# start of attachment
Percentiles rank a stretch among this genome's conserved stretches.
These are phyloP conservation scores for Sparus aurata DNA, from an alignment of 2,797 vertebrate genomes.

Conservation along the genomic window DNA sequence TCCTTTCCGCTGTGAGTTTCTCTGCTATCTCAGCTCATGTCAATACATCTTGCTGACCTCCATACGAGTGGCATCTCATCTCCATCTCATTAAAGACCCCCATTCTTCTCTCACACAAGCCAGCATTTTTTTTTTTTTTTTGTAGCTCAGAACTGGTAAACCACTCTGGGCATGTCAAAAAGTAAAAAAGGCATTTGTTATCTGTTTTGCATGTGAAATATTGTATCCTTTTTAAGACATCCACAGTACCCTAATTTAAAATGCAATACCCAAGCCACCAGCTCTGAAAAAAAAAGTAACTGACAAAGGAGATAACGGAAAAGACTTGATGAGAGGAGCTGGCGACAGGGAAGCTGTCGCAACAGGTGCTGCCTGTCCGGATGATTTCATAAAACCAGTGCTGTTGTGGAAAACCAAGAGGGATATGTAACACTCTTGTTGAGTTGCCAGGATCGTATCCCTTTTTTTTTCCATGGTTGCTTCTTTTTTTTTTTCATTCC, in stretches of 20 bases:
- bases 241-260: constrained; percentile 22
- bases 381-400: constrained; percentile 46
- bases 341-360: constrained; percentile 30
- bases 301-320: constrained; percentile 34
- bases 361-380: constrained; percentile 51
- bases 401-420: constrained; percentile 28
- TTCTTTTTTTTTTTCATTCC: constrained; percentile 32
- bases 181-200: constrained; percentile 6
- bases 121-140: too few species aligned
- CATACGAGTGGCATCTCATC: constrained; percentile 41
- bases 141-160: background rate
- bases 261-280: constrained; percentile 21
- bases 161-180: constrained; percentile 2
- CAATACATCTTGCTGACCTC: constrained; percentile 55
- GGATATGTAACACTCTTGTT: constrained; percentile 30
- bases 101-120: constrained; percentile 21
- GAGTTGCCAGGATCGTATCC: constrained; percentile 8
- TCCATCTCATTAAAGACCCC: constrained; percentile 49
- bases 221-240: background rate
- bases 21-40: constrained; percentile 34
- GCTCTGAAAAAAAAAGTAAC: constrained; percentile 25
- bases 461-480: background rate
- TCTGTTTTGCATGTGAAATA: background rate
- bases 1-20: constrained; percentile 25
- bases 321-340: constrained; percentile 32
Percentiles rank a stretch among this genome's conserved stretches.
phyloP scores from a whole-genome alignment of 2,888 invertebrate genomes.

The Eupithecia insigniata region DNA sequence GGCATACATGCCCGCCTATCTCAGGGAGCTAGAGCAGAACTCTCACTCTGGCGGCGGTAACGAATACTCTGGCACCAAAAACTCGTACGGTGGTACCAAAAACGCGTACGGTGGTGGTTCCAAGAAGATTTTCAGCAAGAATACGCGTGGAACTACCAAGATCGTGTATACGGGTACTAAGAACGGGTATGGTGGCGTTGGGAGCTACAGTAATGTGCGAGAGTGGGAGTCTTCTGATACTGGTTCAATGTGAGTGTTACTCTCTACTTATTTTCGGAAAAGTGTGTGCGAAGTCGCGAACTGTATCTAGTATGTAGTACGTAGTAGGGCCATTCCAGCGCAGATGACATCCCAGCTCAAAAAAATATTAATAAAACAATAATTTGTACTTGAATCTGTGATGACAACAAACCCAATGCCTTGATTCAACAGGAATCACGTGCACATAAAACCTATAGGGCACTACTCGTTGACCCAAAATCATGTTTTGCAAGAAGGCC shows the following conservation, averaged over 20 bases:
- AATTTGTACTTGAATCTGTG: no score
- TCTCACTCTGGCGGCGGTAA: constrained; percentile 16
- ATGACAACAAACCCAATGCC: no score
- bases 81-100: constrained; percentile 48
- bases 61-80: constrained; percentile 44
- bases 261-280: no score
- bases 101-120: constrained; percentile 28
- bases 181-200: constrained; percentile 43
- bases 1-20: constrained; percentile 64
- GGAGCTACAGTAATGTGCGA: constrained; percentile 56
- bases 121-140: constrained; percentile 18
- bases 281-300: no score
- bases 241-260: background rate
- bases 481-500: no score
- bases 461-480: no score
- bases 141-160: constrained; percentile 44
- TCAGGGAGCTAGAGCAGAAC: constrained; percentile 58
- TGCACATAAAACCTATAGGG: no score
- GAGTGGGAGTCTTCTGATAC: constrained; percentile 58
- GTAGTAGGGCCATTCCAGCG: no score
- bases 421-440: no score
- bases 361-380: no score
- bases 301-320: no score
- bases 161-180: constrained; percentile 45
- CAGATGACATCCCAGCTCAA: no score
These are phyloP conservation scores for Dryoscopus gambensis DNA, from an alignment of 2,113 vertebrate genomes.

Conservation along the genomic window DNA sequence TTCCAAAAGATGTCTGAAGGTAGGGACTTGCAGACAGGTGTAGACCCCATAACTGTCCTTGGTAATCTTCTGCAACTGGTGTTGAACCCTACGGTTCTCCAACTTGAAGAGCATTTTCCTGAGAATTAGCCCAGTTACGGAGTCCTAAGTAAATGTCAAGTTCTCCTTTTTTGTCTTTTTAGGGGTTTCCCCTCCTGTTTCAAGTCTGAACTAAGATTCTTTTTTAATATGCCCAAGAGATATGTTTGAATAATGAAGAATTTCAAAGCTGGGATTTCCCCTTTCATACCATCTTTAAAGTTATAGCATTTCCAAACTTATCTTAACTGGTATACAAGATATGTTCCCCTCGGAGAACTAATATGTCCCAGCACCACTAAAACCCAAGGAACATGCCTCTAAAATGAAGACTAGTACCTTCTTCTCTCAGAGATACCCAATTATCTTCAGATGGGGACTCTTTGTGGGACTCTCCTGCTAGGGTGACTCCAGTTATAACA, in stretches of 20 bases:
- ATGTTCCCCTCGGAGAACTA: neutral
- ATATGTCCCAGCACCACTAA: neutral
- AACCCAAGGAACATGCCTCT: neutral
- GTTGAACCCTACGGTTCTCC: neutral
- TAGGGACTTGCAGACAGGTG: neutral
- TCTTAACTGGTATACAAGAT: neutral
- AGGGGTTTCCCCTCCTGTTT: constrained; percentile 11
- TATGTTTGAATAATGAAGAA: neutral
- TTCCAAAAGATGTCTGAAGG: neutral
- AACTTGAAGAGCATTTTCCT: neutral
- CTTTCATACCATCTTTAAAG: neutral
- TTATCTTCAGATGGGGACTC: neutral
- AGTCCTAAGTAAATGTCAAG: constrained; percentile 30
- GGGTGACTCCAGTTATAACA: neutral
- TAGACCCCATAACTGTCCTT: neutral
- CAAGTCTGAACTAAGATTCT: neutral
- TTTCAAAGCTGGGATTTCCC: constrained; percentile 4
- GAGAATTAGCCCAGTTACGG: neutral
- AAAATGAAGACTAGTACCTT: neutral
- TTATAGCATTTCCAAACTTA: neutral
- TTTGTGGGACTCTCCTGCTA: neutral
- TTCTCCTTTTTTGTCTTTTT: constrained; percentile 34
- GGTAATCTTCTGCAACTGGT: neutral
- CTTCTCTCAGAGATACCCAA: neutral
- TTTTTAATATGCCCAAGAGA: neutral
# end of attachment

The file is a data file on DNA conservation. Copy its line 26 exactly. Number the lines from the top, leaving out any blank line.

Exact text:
- TCTGTTTTGCATGTGAAATA: background rate